• Finally what’s your tolerance for risk? There’s a lot of great jobs out there in companies with 10 employees. Are you OK with a company that might not make it? Or where you might take hit early in pay, with big rewards down the road. Or are you more of a big stable company person. Knowing this about yourself will help a lot.

There you go. Ramblings from a chronic job searcher.

Get out there and EARN.

And if you know anything about pricing or BI send me a note I know a lady.

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Paradigm Shift – Jews and Democrats

There are some things that are almost a given in this country, and among them, Jews will vote Democratic.

In most years in something approaching an 80/20 ratio. I think it was John Stewart, who I heard quoted this week “What is about being rich and white that Jews don’t get?”

The last Republican to get close 40% of the Jewish vote was Ronald Regan when he destroyed Jimmy Carter in the 1980 election, Regan got 39%. Today, I think if you polled Jews on Jimmy Carter vs Regan, or those numbers would soar to like 40% or 41%. And if you were to poll Carter vs Abstain I think in Jewish circles Abstain wins by 90%.

My republican friends are consistently bewildered at how a group of well off white folks, many many of whom come from humble roots, who worked hard, value education and now are living the American Dream can continue to vote against their best interests with the Democrats. It is an interesting question.

There’s been a ton of stuff written about this over the years, personally in my opinion and experience it comes to a few core values on the Republican side that alienate Jewish voters.

The Religious Right.

This is a tricky one. One of my closest friends in the world, who considers himself to be in Religious Right camp, asks me quite often about Jews don’t vote Republican. He doesn’t understand why most Jews don’t see the Fundamentalists as allies given their support Israel, their love of the Bible, Old and New Testaments. You guys should be on board with us…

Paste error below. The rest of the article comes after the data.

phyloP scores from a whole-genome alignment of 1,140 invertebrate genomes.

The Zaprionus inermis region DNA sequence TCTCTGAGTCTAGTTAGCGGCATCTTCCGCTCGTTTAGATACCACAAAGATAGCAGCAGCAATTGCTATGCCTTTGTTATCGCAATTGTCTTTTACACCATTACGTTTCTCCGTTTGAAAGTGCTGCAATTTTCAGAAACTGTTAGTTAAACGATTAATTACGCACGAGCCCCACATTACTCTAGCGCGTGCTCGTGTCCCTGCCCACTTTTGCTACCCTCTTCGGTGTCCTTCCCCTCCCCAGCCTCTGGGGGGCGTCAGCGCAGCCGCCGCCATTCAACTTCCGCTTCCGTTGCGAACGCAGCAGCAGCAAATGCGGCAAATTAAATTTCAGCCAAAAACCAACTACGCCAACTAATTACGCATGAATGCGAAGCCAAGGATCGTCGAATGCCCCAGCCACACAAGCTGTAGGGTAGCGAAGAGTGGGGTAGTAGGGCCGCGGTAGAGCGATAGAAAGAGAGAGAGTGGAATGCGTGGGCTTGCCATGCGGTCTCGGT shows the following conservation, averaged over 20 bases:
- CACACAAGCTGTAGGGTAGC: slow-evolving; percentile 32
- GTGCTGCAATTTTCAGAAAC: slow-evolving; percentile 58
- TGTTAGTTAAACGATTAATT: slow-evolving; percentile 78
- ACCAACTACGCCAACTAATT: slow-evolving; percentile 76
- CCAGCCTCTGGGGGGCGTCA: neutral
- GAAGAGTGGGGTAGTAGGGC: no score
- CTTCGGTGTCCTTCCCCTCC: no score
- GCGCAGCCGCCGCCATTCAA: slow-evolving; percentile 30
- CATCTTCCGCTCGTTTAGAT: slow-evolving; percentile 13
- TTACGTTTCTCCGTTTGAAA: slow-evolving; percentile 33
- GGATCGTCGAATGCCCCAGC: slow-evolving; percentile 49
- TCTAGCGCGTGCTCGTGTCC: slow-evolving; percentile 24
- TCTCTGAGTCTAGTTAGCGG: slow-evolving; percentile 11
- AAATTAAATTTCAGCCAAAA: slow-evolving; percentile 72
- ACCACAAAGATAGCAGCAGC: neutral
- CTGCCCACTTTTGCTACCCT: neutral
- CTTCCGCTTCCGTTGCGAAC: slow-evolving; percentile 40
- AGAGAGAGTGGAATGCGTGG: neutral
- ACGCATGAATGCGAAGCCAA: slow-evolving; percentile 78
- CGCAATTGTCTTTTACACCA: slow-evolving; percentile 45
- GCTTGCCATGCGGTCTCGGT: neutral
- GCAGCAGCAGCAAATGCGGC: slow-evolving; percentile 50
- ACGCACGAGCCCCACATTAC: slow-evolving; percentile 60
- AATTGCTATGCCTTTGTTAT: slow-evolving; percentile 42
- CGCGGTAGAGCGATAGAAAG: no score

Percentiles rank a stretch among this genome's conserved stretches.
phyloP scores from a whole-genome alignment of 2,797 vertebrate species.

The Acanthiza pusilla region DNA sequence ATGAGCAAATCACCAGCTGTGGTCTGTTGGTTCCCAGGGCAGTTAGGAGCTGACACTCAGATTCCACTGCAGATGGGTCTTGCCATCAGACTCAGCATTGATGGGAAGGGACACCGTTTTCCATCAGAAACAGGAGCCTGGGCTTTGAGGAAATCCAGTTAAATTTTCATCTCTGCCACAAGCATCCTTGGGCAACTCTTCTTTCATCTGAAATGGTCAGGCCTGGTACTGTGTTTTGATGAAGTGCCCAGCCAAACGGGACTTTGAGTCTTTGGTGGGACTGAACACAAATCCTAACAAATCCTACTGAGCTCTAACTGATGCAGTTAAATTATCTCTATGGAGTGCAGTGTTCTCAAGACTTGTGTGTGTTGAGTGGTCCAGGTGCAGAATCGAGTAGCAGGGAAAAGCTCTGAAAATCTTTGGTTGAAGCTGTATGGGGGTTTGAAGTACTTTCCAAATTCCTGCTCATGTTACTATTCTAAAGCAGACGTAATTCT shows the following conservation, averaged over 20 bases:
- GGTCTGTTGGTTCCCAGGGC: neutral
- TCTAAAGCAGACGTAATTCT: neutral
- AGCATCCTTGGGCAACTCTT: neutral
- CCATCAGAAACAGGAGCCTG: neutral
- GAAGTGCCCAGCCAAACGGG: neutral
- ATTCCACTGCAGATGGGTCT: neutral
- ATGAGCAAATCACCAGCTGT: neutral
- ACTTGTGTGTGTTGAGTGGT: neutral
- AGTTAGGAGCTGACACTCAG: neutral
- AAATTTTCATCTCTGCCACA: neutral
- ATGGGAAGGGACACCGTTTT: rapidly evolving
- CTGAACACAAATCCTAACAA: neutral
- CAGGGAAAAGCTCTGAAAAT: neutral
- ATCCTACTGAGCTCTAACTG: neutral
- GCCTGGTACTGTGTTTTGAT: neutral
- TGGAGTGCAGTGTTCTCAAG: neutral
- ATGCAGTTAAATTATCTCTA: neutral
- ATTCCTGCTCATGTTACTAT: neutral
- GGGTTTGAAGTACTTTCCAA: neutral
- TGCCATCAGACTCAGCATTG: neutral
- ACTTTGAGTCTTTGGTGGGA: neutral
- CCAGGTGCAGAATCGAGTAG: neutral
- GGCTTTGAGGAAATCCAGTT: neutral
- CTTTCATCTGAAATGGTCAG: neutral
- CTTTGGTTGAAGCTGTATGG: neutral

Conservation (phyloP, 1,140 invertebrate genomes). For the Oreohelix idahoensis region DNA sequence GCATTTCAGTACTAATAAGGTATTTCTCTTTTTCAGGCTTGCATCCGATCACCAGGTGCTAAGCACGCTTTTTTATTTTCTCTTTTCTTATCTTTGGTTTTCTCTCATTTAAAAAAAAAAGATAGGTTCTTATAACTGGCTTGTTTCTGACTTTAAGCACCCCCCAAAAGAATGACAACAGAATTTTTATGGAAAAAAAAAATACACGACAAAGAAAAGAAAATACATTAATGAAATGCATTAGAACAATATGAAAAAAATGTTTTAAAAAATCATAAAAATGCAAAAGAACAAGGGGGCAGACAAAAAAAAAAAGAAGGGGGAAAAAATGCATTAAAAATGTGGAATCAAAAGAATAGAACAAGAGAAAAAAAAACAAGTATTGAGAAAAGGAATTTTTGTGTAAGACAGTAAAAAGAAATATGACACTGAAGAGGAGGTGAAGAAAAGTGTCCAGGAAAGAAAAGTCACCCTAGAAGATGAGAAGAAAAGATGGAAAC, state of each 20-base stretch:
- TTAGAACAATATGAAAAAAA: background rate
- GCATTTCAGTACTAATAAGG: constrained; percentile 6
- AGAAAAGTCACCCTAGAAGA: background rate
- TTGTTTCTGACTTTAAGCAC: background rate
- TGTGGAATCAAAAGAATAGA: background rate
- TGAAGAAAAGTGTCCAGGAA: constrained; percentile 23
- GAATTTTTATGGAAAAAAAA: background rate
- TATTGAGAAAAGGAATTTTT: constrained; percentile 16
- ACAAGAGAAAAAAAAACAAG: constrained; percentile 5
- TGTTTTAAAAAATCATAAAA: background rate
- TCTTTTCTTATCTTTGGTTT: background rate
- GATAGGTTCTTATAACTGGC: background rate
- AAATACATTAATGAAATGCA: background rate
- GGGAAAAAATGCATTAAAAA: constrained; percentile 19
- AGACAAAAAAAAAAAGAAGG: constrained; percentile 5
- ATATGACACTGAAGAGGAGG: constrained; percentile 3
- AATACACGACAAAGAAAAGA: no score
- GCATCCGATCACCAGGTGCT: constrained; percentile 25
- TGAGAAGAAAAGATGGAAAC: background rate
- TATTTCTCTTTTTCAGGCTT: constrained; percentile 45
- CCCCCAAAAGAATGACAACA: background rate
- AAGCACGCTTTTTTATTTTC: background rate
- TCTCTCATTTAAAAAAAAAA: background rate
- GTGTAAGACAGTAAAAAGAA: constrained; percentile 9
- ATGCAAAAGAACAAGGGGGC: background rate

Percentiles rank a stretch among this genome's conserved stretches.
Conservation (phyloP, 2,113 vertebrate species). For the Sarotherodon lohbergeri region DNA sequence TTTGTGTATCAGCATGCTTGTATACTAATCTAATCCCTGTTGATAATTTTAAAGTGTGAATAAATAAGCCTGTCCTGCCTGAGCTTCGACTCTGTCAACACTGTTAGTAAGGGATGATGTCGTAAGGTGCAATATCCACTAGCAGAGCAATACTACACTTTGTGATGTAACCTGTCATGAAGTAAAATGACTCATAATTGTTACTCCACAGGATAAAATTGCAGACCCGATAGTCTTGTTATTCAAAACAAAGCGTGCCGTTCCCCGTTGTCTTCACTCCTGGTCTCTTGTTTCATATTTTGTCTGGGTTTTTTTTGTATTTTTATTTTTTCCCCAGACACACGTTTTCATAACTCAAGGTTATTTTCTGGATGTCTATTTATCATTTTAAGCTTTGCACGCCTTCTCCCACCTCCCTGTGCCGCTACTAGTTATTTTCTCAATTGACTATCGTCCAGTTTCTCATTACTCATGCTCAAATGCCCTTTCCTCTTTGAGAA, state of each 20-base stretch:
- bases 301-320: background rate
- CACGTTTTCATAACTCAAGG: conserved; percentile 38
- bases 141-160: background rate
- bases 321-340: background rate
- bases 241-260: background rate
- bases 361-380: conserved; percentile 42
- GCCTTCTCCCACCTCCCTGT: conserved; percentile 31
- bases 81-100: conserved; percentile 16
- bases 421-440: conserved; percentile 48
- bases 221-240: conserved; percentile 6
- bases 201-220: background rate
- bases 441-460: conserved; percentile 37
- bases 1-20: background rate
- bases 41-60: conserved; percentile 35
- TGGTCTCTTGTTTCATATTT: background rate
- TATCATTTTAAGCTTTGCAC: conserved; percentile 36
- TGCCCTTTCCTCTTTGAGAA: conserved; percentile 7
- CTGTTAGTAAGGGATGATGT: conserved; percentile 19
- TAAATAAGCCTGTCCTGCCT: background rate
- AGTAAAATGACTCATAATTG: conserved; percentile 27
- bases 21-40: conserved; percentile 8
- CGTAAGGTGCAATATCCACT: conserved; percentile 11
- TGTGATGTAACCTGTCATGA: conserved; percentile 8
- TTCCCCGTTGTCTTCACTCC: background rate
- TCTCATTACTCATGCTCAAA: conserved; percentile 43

What he doesn’t have in his experience is Jewish collective memories that nag us around the idea that the past, from the Crusades, to the Reformation to Billy Graham, when our Christian neighbors become more zealous and start wielding political power, it almost never works out well for religions minorities. This experience comes from our being the religious minority of choice for Christians in this country for the last 250 years. Today, I see most religious themed attacks directed to Muslims in this country, but the rhetoric and methods are very familiar. The idea that Muslims are a fifth column waiting to take over or that Muslim’s don’t believe in the same God that “we” do, sounds familiar to us Jews., only 20 years ago the head of the largest Protestant denomination in the United States proclaimed that “God doesn’t hear the prayers of Jews” because Jews, in his belief, or as he articulated, are “blasphemers”. Actually replace “Muslims are Terrorists” with “Jews control the Media or the Banks” or whatever you care to add, and the analogies become consistant.

That’s not all, any talk about eliminating the separation between Church and State, makes us uptight. Prayer in school, Intelligent Design, Same Sex Marriage, there is a long list of religiously tied themed issues that are on the opposite side of my world view, and most of my coreligionists. Even the hottest one all, abortion. It’s a religiously based issue that I find myself on the wrong side off from the Right, and since they’re using it a litmus test these days, it’s one I fail and therefore, don’t really feel like I can be a Republican.

While I’m thinking about it, ironically, the other problem with the Evangelicals is not so much their support for Israel, is that their support is typically for the Israeli Right. When biblical paradigms are applies to modern politics, ignoring the situation on the ground, no one wins. Most Jews in the US are not big fans of the Israel and fewer still, in the US and in Israel consider biblical concepts in the same literal way that Evangelical Christians do. As a matter of fact, I find that line of thinking to be quite dangerous, and would lead to Israel’s destruction quite frankly. Not to mention, from a theological point of view, on the FAR right, there’s a Christian specific “End of Times” theology, Armageddon scenarios, that really make me queasy.

So at the end of the day, I, and I’m not alone, get really really nervous about the Religious Right. I’m more happy about what they’re not doing- attacking Jews than what they are doing, supporting us. Support, in my perspective, is fickle.

Immigration, Civil Rights.

The Republican party was founded on the ultimate civil rights platform- emancipation from slavery. Given that in two weeks I’ll sit down with my family and retell the our own experience with slavery 4000 years after the fact leads me to wonder where the Republicans took a right turn on the civil rights platform.